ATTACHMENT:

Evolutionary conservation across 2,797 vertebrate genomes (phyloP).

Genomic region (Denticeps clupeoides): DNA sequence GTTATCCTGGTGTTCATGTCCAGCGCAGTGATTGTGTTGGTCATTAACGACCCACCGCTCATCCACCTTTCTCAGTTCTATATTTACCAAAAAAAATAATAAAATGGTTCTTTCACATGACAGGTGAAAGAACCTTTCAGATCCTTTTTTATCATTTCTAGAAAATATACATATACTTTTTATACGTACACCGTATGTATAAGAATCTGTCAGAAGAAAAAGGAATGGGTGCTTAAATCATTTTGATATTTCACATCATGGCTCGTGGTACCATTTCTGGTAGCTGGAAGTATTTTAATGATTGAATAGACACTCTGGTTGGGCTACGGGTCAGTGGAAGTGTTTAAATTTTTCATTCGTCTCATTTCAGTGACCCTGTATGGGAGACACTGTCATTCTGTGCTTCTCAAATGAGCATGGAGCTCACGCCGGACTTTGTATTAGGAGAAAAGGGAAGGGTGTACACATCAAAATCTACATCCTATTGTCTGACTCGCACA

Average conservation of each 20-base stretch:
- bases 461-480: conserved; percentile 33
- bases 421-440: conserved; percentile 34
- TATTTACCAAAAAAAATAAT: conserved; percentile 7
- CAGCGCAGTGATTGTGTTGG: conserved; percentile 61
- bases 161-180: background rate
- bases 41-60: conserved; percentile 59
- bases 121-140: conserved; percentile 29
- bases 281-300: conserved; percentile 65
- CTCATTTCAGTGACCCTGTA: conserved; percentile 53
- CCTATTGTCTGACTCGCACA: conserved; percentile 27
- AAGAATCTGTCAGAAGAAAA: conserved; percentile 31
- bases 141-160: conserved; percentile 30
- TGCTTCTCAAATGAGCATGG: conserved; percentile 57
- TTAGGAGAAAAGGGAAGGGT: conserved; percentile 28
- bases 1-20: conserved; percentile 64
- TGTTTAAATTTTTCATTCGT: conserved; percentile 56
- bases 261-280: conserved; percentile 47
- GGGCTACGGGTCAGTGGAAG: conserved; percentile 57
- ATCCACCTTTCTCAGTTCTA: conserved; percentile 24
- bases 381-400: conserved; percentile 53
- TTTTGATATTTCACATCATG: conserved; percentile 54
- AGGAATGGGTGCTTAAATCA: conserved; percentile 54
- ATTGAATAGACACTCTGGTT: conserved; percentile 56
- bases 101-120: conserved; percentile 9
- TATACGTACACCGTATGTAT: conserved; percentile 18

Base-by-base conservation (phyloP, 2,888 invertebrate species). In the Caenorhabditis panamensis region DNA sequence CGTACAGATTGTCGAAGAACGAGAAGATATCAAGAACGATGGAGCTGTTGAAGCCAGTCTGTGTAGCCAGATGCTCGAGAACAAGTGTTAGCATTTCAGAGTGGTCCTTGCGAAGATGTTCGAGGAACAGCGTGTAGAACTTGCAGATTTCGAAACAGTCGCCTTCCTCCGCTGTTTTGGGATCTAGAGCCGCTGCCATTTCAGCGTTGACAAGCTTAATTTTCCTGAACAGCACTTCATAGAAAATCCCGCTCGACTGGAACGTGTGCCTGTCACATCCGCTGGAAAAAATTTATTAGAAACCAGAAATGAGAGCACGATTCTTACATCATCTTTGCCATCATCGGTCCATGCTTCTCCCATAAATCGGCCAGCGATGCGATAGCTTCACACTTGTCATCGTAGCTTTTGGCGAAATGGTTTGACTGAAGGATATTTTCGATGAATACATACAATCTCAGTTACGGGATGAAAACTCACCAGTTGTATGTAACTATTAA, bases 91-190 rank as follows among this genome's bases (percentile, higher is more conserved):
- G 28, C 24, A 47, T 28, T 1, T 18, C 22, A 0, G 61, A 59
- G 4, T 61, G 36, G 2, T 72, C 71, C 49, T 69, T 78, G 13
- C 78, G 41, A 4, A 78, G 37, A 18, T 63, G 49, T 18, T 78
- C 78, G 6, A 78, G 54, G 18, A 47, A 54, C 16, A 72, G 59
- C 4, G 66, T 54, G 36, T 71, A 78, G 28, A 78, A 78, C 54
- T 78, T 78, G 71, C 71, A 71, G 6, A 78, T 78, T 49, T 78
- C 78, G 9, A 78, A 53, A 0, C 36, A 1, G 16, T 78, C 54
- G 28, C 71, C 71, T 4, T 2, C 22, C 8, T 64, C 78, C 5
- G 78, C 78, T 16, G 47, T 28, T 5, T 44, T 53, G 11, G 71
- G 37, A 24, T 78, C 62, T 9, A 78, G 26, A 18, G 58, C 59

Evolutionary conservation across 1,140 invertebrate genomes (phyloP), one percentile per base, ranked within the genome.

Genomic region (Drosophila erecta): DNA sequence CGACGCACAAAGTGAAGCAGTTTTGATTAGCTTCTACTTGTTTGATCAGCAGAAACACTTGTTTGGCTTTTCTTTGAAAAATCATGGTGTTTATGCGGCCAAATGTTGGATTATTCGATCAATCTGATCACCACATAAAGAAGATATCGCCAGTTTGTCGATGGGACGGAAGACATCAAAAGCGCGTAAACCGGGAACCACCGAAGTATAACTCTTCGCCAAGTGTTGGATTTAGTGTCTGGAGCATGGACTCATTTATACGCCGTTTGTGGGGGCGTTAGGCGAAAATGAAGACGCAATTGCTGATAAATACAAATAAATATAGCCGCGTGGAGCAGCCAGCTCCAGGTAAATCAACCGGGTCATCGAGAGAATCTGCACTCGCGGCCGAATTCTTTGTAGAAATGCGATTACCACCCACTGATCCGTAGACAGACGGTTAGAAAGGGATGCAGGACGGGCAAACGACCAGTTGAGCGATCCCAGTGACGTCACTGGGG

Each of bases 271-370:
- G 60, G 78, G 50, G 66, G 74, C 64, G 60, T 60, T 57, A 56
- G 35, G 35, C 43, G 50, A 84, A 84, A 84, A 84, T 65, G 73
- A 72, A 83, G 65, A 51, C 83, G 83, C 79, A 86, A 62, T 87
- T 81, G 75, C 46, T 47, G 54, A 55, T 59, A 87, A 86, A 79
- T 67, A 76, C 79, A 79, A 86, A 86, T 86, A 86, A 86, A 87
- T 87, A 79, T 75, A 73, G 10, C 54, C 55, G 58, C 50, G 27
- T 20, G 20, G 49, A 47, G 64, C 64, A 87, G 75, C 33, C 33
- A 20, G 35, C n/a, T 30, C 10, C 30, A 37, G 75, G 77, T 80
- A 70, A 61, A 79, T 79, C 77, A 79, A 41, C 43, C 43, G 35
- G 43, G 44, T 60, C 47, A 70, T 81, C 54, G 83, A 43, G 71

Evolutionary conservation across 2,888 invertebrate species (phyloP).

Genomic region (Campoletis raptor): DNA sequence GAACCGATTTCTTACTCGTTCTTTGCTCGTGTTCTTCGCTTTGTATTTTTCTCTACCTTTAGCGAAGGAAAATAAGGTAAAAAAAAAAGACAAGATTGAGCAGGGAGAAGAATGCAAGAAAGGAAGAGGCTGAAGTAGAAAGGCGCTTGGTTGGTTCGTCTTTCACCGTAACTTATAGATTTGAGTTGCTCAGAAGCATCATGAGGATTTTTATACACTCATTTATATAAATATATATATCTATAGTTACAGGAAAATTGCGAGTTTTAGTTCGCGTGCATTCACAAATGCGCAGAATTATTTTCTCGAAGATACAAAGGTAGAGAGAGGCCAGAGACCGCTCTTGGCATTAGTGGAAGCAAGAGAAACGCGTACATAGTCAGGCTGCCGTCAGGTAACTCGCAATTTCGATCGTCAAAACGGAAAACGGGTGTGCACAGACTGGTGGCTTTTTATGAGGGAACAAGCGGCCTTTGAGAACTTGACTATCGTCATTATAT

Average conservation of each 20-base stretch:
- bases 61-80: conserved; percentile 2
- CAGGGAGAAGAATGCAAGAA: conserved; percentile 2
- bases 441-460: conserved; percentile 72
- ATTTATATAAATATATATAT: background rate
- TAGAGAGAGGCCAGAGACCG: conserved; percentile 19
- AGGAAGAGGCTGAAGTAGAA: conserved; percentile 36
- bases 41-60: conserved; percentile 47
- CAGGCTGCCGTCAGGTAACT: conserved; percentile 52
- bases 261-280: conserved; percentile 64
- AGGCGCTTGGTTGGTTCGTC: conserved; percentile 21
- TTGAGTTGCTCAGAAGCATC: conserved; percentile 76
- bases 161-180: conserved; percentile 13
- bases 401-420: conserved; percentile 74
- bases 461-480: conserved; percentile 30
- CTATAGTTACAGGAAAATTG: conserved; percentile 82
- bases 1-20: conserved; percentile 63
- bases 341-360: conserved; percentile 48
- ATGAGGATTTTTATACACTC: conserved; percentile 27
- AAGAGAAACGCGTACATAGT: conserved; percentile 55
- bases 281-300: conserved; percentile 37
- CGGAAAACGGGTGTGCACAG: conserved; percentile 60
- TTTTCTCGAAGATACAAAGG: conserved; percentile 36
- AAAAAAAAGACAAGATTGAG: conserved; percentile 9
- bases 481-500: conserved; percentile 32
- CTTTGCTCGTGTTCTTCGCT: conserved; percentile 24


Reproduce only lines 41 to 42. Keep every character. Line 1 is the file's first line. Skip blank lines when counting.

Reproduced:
Genomic region (Drosophila erecta): DNA sequence CGACGCACAAAGTGAAGCAGTTTTGATTAGCTTCTACTTGTTTGATCAGCAGAAACACTTGTTTGGCTTTTCTTTGAAAAATCATGGTGTTTATGCGGCCAAATGTTGGATTATTCGATCAATCTGATCACCACATAAAGAAGATATCGCCAGTTTGTCGATGGGACGGAAGACATCAAAAGCGCGTAAACCGGGAACCACCGAAGTATAACTCTTCGCCAAGTGTTGGATTTAGTGTCTGGAGCATGGACTCATTTATACGCCGTTTGTGGGGGCGTTAGGCGAAAATGAAGACGCAATTGCTGATAAATACAAATAAATATAGCCGCGTGGAGCAGCCAGCTCCAGGTAAATCAACCGGGTCATCGAGAGAATCTGCACTCGCGGCCGAATTCTTTGTAGAAATGCGATTACCACCCACTGATCCGTAGACAGACGGTTAGAAAGGGATGCAGGACGGGCAAACGACCAGTTGAGCGATCCCAGTGACGTCACTGGGG

Each of bases 271-370: